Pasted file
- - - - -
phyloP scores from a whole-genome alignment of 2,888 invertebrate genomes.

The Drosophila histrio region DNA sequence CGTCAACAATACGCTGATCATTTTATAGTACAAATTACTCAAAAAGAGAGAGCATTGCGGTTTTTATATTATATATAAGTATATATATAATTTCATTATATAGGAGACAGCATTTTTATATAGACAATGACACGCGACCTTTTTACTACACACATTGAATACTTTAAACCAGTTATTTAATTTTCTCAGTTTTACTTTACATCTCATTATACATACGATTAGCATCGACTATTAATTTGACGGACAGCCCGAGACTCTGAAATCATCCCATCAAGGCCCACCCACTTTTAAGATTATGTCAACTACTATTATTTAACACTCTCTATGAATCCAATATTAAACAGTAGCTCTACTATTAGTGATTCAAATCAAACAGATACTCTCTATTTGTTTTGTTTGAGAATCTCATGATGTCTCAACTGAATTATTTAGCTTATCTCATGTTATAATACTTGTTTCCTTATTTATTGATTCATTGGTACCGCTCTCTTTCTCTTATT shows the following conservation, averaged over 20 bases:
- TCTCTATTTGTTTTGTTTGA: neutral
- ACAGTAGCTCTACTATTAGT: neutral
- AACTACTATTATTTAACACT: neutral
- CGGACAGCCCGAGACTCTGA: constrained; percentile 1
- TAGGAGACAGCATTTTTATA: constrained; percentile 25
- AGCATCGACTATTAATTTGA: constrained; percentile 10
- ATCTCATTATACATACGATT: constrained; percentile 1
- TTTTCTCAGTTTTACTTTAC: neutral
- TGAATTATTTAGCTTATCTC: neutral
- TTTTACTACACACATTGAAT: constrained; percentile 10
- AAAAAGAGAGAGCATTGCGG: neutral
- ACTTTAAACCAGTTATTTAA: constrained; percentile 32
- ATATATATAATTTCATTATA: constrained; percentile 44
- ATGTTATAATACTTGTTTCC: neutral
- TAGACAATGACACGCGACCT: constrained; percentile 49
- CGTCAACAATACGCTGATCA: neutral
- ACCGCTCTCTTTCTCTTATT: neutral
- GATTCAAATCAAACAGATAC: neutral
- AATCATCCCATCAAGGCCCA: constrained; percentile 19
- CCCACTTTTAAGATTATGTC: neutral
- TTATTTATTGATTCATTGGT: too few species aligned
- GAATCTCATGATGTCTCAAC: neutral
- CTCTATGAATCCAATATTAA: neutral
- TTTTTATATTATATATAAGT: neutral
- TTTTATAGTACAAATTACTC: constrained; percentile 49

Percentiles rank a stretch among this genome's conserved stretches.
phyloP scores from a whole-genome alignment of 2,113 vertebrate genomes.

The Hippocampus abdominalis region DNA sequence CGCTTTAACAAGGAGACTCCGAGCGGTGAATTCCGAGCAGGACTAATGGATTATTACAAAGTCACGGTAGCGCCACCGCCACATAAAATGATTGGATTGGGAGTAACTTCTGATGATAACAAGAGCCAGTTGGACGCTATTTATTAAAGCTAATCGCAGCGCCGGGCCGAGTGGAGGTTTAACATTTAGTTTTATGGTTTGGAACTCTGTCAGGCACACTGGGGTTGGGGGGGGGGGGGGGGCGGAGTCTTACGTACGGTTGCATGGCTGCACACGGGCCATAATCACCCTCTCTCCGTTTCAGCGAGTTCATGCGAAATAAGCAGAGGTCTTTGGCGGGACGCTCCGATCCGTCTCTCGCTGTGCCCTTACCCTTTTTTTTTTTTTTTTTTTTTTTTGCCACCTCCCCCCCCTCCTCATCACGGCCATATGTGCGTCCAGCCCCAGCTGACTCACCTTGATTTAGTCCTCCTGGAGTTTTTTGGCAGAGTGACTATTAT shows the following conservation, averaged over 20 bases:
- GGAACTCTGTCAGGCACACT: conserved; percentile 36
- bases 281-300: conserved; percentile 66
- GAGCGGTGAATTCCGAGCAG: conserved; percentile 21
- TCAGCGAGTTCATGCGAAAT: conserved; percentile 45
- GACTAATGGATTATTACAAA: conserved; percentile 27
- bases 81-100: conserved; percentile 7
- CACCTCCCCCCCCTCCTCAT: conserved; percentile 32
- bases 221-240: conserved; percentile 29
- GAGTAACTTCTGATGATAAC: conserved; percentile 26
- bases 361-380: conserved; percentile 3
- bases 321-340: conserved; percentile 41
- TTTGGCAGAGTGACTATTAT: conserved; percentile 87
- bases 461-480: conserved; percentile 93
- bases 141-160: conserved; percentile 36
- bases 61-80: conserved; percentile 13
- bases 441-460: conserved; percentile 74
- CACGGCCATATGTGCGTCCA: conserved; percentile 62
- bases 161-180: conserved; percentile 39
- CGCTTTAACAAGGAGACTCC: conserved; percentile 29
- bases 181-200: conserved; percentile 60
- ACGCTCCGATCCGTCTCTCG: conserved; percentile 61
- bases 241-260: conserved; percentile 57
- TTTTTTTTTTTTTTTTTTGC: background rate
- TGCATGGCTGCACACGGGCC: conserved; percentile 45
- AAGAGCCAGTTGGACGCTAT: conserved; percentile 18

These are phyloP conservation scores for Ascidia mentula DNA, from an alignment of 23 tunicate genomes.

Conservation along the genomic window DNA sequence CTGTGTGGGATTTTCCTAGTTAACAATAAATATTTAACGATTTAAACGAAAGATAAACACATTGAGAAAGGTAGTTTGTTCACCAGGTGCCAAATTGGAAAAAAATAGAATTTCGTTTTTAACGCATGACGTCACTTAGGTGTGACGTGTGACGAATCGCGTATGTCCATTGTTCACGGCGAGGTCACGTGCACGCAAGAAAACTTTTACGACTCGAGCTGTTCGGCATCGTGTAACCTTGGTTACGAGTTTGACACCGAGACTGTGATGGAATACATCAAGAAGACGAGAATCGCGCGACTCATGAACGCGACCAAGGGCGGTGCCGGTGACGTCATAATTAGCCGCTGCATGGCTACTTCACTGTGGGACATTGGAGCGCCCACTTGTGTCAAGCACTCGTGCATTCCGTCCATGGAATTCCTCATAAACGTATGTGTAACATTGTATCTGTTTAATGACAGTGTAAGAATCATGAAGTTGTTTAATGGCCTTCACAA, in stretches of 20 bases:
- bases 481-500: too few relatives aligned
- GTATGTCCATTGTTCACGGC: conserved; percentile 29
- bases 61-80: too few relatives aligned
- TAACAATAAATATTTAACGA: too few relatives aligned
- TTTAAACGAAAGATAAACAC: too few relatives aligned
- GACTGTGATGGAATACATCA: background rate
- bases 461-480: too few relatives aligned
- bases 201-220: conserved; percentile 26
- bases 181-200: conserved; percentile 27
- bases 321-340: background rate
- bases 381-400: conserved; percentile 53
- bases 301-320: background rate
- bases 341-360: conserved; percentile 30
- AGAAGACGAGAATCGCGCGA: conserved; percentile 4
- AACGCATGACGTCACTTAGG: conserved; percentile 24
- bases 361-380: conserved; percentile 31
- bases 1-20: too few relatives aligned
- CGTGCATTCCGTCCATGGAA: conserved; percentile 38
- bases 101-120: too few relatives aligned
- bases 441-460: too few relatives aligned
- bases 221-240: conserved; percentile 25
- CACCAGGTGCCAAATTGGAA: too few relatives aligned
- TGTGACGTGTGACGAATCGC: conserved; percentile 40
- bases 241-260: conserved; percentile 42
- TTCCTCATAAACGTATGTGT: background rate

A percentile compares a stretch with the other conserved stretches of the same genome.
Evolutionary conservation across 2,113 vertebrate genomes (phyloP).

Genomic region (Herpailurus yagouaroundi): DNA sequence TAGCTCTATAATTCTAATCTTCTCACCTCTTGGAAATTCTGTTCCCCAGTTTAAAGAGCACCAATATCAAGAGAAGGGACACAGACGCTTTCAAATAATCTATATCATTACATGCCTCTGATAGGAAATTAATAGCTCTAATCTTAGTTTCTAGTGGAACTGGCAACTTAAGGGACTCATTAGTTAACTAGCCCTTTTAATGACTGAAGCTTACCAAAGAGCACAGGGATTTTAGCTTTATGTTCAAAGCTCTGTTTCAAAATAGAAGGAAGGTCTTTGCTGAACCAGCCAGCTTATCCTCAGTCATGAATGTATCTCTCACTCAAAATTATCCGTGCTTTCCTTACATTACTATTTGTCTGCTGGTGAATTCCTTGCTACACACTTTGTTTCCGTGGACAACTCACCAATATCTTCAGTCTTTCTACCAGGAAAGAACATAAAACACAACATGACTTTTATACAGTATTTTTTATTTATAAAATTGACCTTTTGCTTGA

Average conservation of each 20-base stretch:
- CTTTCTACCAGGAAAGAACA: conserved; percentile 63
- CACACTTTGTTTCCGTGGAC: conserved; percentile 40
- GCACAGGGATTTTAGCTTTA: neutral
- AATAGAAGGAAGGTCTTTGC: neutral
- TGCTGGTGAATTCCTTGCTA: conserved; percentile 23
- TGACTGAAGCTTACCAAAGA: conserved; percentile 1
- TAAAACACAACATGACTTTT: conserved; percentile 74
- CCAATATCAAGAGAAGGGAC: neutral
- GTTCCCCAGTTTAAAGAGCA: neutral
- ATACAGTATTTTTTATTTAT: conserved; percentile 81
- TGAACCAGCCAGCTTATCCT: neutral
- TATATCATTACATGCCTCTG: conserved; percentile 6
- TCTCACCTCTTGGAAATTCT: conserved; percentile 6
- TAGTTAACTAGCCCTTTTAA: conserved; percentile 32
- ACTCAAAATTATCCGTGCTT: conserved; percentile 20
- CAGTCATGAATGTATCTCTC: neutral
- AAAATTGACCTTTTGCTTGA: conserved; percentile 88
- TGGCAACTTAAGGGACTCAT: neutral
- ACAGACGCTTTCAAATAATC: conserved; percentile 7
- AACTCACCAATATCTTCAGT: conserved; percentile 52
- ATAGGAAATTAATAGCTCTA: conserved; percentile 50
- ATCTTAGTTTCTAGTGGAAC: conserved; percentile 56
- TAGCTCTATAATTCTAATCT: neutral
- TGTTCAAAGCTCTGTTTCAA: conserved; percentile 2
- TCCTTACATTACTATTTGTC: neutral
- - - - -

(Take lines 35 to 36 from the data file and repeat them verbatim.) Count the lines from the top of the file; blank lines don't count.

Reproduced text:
- GACTAATGGATTATTACAAA: conserved; percentile 27
- bases 81-100: conserved; percentile 7